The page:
Consider for example the case of the Romanian Secretary of State for Minorities within the Ministry of Education, András György Király. Mr.  Király, who is responsible for eliminating barriers of children from minorities in the school system, said in 2013 that he would not allow his child to a school where there was a significant number of Roma. He supported his view by the following thought: “We must also understand the fact that parents want school units where there is order, where there is discipline and where one may also do some learning. It is a general problem, and in relation to those schools where the number of Roma is significant, if there is indifference, if there is disarray, of course I would not allow my child to attend that school.”[5] Even though the European Roma Rights Centre and its local Romanian partners called the Romanian authorities to act against such discriminatory speech, Mr. Király still sits in his position. A similarly hateful ideology was almost managed to be presented nicely by Mr. Zoltán Balog, the Hungarian Minister of Human Capacities. During the long battle between the Greek Catholic Church and the Chance for Children Foundation (CFCF), Balog stood up for the segregation of Roma children by religious schools, because in his vision, integration is a two-step procedure that starts with a separated education, where disadvantaged children can “catch up”. In this ideology, after this first step, Roma children would be ready to integrate among majority society. Balog was so convinced about this view that he testified at the court during the trial on school segregation of Nyíregyháza. Even though CFCF won the trial in two instances, the Church appealed again and surprisingly, the Kúria (the highest level court in Hungary) overturned the case. Balog claimed that this case opens up a way to institutionalize procedures that aim to make disadvantaged children to “catch up”.[6]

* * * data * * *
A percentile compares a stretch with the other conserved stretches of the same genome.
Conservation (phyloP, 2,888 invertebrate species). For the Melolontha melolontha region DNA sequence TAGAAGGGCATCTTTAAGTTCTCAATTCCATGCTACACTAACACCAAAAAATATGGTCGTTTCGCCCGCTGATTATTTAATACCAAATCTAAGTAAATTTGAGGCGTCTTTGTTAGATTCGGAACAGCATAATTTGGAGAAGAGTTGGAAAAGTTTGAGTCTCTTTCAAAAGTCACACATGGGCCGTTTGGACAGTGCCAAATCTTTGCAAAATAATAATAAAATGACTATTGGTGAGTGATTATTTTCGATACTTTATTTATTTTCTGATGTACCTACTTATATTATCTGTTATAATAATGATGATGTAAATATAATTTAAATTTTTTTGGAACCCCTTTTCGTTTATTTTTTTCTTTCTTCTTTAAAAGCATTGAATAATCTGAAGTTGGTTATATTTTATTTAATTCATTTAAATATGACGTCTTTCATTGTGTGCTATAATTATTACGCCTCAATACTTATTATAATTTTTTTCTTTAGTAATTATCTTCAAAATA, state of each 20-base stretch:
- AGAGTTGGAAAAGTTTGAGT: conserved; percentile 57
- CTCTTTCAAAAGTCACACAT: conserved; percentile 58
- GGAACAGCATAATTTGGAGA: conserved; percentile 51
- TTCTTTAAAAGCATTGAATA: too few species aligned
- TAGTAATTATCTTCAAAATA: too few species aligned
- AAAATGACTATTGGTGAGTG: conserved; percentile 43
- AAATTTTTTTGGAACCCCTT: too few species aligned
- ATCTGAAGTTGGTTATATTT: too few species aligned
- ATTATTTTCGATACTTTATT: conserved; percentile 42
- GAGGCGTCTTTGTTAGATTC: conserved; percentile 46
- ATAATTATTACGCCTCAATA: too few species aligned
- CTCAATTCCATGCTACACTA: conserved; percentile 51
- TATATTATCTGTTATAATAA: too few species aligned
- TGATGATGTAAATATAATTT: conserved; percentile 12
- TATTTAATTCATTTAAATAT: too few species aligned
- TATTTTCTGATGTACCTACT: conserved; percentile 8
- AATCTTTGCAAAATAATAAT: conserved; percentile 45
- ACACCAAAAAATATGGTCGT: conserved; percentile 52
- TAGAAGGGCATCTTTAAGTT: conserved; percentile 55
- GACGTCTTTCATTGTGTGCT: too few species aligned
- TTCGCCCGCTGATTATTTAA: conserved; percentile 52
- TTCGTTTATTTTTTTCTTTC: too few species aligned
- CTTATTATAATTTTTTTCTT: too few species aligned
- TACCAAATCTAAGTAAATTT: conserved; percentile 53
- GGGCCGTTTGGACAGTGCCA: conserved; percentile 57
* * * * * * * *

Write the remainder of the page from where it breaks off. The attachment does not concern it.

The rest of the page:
Zsolt Bayer, writer, publicist and one of the founders of the Hungarian ruling party, Fidesz did not even try to hide his antigypsyist ideas by comparing Roma people with animals in one of his articles in 2013. According to Bayer’s view: “A significant part of the Roma is unfit for coexistence. They are not fit to live among people. These Roma are animals, and they behave like animals. These animals shouldn’t be allowed to exist. That needs to be solved – immediately and regardless of the method.”[7] His words, which echo Nazi ideology, was published in one of the most widely circulated right-wing newspaper, Magyar Hírlap. The article had caused a lot for the newspaper since it had to pay a financial penalty and several advertisers withdrew from the newspaper. Still, Bayer continues to write in a radical style on his blog and in other online media platforms. Attention turned towards him again after posting an article about sending refugees back to their homelands by words that should rather not be repeated.[8]